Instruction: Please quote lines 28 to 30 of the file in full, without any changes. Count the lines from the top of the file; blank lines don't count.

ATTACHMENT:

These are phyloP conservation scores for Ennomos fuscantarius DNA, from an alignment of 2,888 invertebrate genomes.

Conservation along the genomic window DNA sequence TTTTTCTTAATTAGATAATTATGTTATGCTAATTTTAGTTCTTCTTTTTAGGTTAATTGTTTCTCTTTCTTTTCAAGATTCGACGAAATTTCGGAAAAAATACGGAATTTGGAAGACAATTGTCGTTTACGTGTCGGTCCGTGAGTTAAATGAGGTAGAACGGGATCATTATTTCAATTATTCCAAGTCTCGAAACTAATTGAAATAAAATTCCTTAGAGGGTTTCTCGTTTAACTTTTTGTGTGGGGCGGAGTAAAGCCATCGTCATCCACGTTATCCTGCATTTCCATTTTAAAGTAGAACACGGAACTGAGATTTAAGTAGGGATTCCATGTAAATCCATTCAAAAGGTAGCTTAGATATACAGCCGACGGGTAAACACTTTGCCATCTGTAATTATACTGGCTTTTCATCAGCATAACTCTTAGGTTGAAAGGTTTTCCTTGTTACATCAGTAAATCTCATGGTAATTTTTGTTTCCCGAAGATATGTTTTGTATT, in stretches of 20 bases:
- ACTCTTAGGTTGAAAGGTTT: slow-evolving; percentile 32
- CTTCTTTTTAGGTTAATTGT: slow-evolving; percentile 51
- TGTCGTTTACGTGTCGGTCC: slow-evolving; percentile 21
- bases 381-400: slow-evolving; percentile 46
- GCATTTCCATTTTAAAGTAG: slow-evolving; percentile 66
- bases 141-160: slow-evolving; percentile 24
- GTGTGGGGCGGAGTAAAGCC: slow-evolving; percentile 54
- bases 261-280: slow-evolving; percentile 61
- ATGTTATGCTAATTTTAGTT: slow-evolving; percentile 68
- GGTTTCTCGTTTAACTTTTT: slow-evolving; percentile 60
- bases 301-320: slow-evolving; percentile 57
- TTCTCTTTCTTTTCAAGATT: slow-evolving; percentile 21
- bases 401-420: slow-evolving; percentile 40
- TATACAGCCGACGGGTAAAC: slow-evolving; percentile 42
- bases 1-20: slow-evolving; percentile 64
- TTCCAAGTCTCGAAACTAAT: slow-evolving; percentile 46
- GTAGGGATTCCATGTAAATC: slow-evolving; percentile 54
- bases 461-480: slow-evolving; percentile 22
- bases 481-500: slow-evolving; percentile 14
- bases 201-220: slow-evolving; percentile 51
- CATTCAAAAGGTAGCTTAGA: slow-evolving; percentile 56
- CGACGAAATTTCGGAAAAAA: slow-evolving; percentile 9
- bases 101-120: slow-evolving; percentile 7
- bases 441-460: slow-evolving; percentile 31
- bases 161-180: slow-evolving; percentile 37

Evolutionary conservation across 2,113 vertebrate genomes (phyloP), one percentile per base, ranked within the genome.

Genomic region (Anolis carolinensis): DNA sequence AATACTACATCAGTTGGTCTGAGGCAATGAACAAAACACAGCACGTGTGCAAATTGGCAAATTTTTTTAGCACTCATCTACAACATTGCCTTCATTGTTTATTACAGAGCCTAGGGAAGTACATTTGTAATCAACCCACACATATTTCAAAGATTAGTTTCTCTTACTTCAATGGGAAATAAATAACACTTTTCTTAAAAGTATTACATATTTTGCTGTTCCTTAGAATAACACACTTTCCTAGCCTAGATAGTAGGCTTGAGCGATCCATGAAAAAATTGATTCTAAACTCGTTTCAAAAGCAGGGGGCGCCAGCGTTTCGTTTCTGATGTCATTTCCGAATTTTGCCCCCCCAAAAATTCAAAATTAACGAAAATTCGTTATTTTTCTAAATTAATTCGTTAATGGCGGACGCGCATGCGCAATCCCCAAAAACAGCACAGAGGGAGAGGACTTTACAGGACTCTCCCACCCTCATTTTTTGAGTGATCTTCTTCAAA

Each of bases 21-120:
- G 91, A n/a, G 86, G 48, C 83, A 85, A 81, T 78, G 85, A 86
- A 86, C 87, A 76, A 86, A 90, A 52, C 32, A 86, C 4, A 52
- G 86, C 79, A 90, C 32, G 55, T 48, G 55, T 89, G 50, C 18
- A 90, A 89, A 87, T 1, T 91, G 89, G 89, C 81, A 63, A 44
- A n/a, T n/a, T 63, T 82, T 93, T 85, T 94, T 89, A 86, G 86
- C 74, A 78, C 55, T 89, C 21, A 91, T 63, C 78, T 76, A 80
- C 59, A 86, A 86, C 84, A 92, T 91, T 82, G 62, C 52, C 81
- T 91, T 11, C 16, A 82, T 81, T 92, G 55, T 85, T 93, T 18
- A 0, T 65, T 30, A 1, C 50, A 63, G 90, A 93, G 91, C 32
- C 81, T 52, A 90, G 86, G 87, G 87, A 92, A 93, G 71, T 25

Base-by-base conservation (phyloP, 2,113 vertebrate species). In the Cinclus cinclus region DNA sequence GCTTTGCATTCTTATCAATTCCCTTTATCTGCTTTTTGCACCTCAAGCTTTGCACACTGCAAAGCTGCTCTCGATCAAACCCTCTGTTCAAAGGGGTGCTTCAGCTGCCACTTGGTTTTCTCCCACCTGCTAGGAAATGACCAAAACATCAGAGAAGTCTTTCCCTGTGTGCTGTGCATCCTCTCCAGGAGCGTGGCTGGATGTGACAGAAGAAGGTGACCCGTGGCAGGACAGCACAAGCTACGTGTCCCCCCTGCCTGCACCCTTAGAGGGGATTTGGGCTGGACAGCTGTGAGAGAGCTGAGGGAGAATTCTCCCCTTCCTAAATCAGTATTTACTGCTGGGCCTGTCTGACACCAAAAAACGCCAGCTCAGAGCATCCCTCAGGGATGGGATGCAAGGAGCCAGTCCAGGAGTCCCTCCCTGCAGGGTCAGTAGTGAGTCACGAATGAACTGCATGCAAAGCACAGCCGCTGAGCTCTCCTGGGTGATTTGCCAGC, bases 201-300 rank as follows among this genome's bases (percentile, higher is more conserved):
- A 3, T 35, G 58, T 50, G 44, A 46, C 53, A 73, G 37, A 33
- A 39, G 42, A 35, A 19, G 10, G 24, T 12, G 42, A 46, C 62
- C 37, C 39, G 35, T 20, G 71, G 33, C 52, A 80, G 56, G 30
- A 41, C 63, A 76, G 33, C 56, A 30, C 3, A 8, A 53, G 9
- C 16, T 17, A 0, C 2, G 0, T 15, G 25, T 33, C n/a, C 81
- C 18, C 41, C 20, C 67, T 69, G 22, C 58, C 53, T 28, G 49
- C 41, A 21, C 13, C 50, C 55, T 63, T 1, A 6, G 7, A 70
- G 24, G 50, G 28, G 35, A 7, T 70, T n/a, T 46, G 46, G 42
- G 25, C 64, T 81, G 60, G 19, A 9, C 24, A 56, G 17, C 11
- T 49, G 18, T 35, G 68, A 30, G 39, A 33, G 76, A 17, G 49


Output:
Evolutionary conservation across 2,113 vertebrate genomes (phyloP), one percentile per base, ranked within the genome.

Genomic region (Anolis carolinensis): DNA sequence AATACTACATCAGTTGGTCTGAGGCAATGAACAAAACACAGCACGTGTGCAAATTGGCAAATTTTTTTAGCACTCATCTACAACATTGCCTTCATTGTTTATTACAGAGCCTAGGGAAGTACATTTGTAATCAACCCACACATATTTCAAAGATTAGTTTCTCTTACTTCAATGGGAAATAAATAACACTTTTCTTAAAAGTATTACATATTTTGCTGTTCCTTAGAATAACACACTTTCCTAGCCTAGATAGTAGGCTTGAGCGATCCATGAAAAAATTGATTCTAAACTCGTTTCAAAAGCAGGGGGCGCCAGCGTTTCGTTTCTGATGTCATTTCCGAATTTTGCCCCCCCAAAAATTCAAAATTAACGAAAATTCGTTATTTTTCTAAATTAATTCGTTAATGGCGGACGCGCATGCGCAATCCCCAAAAACAGCACAGAGGGAGAGGACTTTACAGGACTCTCCCACCCTCATTTTTTGAGTGATCTTCTTCAAA

Each of bases 21-120: